This may be Sherlock Holmes’ toughest case to date… but could also be his easiest. Just how much of his character is still copyrightable? How much can the public freely use?
The new litigation brought by the Conan Doyle Estate, which owns the remaining copyright to the Sherlock Holmes stories, poses a novel question for copyright law: How far does copyright extend when a character spans works both in and out of the public domain? In honor of Holmes’ detective spirit, let’s look at this as he would. We will look at the crime, the clues, and try to solve the mystery.
On September 23rd, 2020, Netflix released the film Enola Holmes, a spinoff story centering on the sister of Sherlock Holmes and her own detective adventures.
Taking note of this, the Doyle estate decided to file for copyright and trademark infringement. They are able to do this because ten of the original Sherlock Holmes’ stories, those released after 1923, are still protected by copyright law given that their duration has not yet expired. The remainder of the stories, those released before 1923, have entered the public domain, which is why so many movies and books can freely use the character. However, this raises the question of what exactly is protectable from these new stories? Did the creators of Enola Holmes infringe on the still protected elements of Sherlock Holmes?
In our search for clues, the most helpful tool is a past case from 2014 between Leslie Klinger and the Conan Doyle Estate for a similar issue of copyright infringement over use of the Sherlock Holmes’ character in derivative works.
The court in Klinger v. Conan Doyle Estate ruled that the copyright protection over Sherlock Holmes’ entire character does not extend because of those works not yet in the public domain. The stories released after 1923 are understood by the court as derivative works of the original Sherlock Holmes stories. The court noted in Klinger that copyrights in derivative works are only granted protection for the additions of originality attributed to them.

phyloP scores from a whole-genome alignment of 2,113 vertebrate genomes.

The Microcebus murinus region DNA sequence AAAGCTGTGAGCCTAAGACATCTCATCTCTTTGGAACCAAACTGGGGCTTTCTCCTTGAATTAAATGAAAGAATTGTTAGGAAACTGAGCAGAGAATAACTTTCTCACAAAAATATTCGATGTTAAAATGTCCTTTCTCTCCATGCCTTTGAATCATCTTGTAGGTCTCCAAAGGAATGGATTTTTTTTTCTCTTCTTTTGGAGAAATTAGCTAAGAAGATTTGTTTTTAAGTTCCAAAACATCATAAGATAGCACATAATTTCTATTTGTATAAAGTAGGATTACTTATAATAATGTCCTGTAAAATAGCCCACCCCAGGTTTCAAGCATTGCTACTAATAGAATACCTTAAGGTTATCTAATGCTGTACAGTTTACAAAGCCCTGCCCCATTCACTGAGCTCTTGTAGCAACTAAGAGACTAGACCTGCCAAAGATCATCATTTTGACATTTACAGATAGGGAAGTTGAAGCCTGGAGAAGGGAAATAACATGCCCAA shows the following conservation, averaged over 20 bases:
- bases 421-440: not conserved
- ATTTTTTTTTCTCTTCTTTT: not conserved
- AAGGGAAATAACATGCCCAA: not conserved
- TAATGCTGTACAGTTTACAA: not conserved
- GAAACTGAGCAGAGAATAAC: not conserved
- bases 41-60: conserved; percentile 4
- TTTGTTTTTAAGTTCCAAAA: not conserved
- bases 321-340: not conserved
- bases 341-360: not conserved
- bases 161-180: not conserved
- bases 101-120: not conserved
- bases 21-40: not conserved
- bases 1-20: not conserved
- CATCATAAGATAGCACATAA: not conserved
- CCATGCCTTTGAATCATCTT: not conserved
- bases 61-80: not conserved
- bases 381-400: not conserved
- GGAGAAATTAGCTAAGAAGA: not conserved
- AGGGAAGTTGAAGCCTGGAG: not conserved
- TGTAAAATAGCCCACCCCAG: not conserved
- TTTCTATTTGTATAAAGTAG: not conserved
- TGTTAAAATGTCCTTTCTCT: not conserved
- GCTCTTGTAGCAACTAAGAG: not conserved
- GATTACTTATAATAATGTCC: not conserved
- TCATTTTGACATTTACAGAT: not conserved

Therefore, the Klinger case in many ways opened the door for the current litigation regarding Enola Holmes. In his opinion, Judge Posner discusses the new elements added in these later stories, such as Holmes’ love of dogs and Watson’s marriages. He says that these “additional features, being (we may assume) “original” in the generous sense that the word bears in copyright law, are protected by the unexpired copyrights on the late stories.” Therefore, he is heavily implying that if a new Sherlock story was to be released that used these new and original qualities from the stories released after 1923, that would be an infringement on the rights of the estate. This is exactly what the estate is claiming in their new complaint against the creators of Enola Holmes.
So what exactly is at issue here? The estate, in their complaint, is asserting that the film Enola Holmes features protected elements of Holmes’ character from the works not yet in public domain. Specifically, they cite the fact Holmes has more emotional depth, a greater respect for women, and a warmer friendship with his partner, Watson. In their argument, the estate puts emphasis on the fact that the character of Sherlock Holmes was not complete before these final stories. They write that Doyle made a deliberate choice to add these new, more humanizing, traits to Holmes after the loss of his son during World War I.
In deciding this case and comparing the two works, the court will have to exclude comparison of all unprotected elements, namely those stories from before 1923, and only compare those elements that are protected under the copyright of the remaining 10 stories. These elements will only include Sherlock’s newfound respect for women, dogs, and his partner. It seems very unlikely that this will pass the substantial similarity test given how objectively general these character attributes are, and how unlikely it is that an ordinary viewer would find the works substantially similar in these regards.
It is also important to note the potential copyright policy implications of this decision. Granting an infringement on the copyright still held by the Doyle estate could have a profound effect in discouraging creativity of derivative authors. Fear of legal liability based on trivial aspects from later works would certainly prevent many authors from expanding on existing works that still have some elements out of the public domain. This goes against copyright’s policies that seek to encourage further creativity and the building on previous works. Further, a ruling in favor of the Conan Doyle Estate would also encourage authors to continue writing stories in order to keep their works out of the public domain and extend their copyrights. This goes against another goal of copyright, to incentivize the creation of new stories and characters.
Therefore, Sherlock would probably deduce that this case is quite weak and there is likely no infringement to be found. But unlike his other cases, he won’t get to make the final conclusion. So stay tuned!
 Klinger v. Conan Doyle Estate, Ltd., 755 F.3d 496, 502 (7th Cir. 2014)